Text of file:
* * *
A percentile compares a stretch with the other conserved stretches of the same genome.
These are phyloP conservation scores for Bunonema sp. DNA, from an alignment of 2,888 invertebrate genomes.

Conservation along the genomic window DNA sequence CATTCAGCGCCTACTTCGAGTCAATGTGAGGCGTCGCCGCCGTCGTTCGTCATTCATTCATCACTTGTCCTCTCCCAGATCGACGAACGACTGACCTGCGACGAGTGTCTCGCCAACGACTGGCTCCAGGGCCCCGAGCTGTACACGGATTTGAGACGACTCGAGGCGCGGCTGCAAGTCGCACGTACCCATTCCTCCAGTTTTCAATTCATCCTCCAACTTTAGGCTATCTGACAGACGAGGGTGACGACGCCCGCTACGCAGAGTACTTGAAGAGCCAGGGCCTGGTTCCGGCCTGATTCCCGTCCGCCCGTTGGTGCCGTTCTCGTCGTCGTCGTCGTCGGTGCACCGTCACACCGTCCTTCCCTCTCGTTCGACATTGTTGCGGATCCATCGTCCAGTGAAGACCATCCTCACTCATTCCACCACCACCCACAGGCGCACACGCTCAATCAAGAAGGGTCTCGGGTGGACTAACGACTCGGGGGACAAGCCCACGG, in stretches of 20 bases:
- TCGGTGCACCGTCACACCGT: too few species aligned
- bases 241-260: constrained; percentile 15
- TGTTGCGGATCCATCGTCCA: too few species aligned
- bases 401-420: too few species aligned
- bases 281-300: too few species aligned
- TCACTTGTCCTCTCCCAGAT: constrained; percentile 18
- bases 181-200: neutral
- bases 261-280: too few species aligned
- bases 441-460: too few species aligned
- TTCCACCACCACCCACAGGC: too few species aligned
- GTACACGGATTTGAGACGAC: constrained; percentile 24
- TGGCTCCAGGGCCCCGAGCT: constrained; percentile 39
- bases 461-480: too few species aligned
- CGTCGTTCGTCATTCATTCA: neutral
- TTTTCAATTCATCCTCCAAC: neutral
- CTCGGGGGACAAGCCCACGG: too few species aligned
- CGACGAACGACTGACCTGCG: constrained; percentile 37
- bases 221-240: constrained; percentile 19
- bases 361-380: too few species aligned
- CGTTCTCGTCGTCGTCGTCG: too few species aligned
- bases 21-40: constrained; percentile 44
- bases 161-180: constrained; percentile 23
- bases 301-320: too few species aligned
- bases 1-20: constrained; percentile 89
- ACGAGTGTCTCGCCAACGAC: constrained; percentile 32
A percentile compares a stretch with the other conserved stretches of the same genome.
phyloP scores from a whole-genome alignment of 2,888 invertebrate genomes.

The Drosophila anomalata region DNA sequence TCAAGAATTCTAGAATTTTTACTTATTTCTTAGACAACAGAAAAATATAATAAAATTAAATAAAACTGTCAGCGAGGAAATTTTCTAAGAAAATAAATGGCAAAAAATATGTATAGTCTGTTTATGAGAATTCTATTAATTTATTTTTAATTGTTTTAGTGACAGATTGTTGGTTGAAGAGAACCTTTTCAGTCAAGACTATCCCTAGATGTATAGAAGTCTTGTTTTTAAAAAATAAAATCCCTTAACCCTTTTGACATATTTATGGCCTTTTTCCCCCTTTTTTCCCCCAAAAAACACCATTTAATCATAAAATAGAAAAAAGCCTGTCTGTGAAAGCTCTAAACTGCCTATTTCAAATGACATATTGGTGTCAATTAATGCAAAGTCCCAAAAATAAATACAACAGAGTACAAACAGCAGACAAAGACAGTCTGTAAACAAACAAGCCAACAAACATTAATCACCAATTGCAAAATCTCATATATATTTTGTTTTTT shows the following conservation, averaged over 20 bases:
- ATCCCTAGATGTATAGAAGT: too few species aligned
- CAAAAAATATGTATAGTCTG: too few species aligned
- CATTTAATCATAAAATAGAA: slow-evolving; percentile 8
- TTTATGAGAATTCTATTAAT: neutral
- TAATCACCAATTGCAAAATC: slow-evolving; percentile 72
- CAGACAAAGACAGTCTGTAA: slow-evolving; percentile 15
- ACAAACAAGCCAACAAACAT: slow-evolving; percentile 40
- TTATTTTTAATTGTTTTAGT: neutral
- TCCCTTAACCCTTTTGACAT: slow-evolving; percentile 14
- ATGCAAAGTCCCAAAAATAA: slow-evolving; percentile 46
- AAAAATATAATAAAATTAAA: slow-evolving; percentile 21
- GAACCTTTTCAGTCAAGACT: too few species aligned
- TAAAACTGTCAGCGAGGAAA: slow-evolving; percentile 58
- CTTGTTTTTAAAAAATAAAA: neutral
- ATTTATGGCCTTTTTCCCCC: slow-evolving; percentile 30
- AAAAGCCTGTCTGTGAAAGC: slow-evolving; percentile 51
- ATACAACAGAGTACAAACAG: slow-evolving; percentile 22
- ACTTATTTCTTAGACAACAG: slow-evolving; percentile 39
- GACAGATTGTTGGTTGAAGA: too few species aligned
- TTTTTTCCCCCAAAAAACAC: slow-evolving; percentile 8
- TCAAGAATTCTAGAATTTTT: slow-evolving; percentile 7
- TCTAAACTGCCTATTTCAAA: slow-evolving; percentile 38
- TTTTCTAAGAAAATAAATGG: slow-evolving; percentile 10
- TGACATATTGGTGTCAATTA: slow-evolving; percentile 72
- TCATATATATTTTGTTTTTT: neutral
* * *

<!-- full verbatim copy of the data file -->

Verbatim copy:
A percentile compares a stretch with the other conserved stretches of the same genome.
These are phyloP conservation scores for Bunonema sp. DNA, from an alignment of 2,888 invertebrate genomes.

Conservation along the genomic window DNA sequence CATTCAGCGCCTACTTCGAGTCAATGTGAGGCGTCGCCGCCGTCGTTCGTCATTCATTCATCACTTGTCCTCTCCCAGATCGACGAACGACTGACCTGCGACGAGTGTCTCGCCAACGACTGGCTCCAGGGCCCCGAGCTGTACACGGATTTGAGACGACTCGAGGCGCGGCTGCAAGTCGCACGTACCCATTCCTCCAGTTTTCAATTCATCCTCCAACTTTAGGCTATCTGACAGACGAGGGTGACGACGCCCGCTACGCAGAGTACTTGAAGAGCCAGGGCCTGGTTCCGGCCTGATTCCCGTCCGCCCGTTGGTGCCGTTCTCGTCGTCGTCGTCGTCGGTGCACCGTCACACCGTCCTTCCCTCTCGTTCGACATTGTTGCGGATCCATCGTCCAGTGAAGACCATCCTCACTCATTCCACCACCACCCACAGGCGCACACGCTCAATCAAGAAGGGTCTCGGGTGGACTAACGACTCGGGGGACAAGCCCACGG, in stretches of 20 bases:
- TCGGTGCACCGTCACACCGT: too few species aligned
- bases 241-260: constrained; percentile 15
- TGTTGCGGATCCATCGTCCA: too few species aligned
- bases 401-420: too few species aligned
- bases 281-300: too few species aligned
- TCACTTGTCCTCTCCCAGAT: constrained; percentile 18
- bases 181-200: neutral
- bases 261-280: too few species aligned
- bases 441-460: too few species aligned
- TTCCACCACCACCCACAGGC: too few species aligned
- GTACACGGATTTGAGACGAC: constrained; percentile 24
- TGGCTCCAGGGCCCCGAGCT: constrained; percentile 39
- bases 461-480: too few species aligned
- CGTCGTTCGTCATTCATTCA: neutral
- TTTTCAATTCATCCTCCAAC: neutral
- CTCGGGGGACAAGCCCACGG: too few species aligned
- CGACGAACGACTGACCTGCG: constrained; percentile 37
- bases 221-240: constrained; percentile 19
- bases 361-380: too few species aligned
- CGTTCTCGTCGTCGTCGTCG: too few species aligned
- bases 21-40: constrained; percentile 44
- bases 161-180: constrained; percentile 23
- bases 301-320: too few species aligned
- bases 1-20: constrained; percentile 89
- ACGAGTGTCTCGCCAACGAC: constrained; percentile 32
A percentile compares a stretch with the other conserved stretches of the same genome.
phyloP scores from a whole-genome alignment of 2,888 invertebrate genomes.

The Drosophila anomalata region DNA sequence TCAAGAATTCTAGAATTTTTACTTATTTCTTAGACAACAGAAAAATATAATAAAATTAAATAAAACTGTCAGCGAGGAAATTTTCTAAGAAAATAAATGGCAAAAAATATGTATAGTCTGTTTATGAGAATTCTATTAATTTATTTTTAATTGTTTTAGTGACAGATTGTTGGTTGAAGAGAACCTTTTCAGTCAAGACTATCCCTAGATGTATAGAAGTCTTGTTTTTAAAAAATAAAATCCCTTAACCCTTTTGACATATTTATGGCCTTTTTCCCCCTTTTTTCCCCCAAAAAACACCATTTAATCATAAAATAGAAAAAAGCCTGTCTGTGAAAGCTCTAAACTGCCTATTTCAAATGACATATTGGTGTCAATTAATGCAAAGTCCCAAAAATAAATACAACAGAGTACAAACAGCAGACAAAGACAGTCTGTAAACAAACAAGCCAACAAACATTAATCACCAATTGCAAAATCTCATATATATTTTGTTTTTT shows the following conservation, averaged over 20 bases:
- ATCCCTAGATGTATAGAAGT: too few species aligned
- CAAAAAATATGTATAGTCTG: too few species aligned
- CATTTAATCATAAAATAGAA: slow-evolving; percentile 8
- TTTATGAGAATTCTATTAAT: neutral
- TAATCACCAATTGCAAAATC: slow-evolving; percentile 72
- CAGACAAAGACAGTCTGTAA: slow-evolving; percentile 15
- ACAAACAAGCCAACAAACAT: slow-evolving; percentile 40
- TTATTTTTAATTGTTTTAGT: neutral
- TCCCTTAACCCTTTTGACAT: slow-evolving; percentile 14
- ATGCAAAGTCCCAAAAATAA: slow-evolving; percentile 46
- AAAAATATAATAAAATTAAA: slow-evolving; percentile 21
- GAACCTTTTCAGTCAAGACT: too few species aligned
- TAAAACTGTCAGCGAGGAAA: slow-evolving; percentile 58
- CTTGTTTTTAAAAAATAAAA: neutral
- ATTTATGGCCTTTTTCCCCC: slow-evolving; percentile 30
- AAAAGCCTGTCTGTGAAAGC: slow-evolving; percentile 51
- ATACAACAGAGTACAAACAG: slow-evolving; percentile 22
- ACTTATTTCTTAGACAACAG: slow-evolving; percentile 39
- GACAGATTGTTGGTTGAAGA: too few species aligned
- TTTTTTCCCCCAAAAAACAC: slow-evolving; percentile 8
- TCAAGAATTCTAGAATTTTT: slow-evolving; percentile 7
- TCTAAACTGCCTATTTCAAA: slow-evolving; percentile 38
- TTTTCTAAGAAAATAAATGG: slow-evolving; percentile 10
- TGACATATTGGTGTCAATTA: slow-evolving; percentile 72
- TCATATATATTTTGTTTTTT: neutral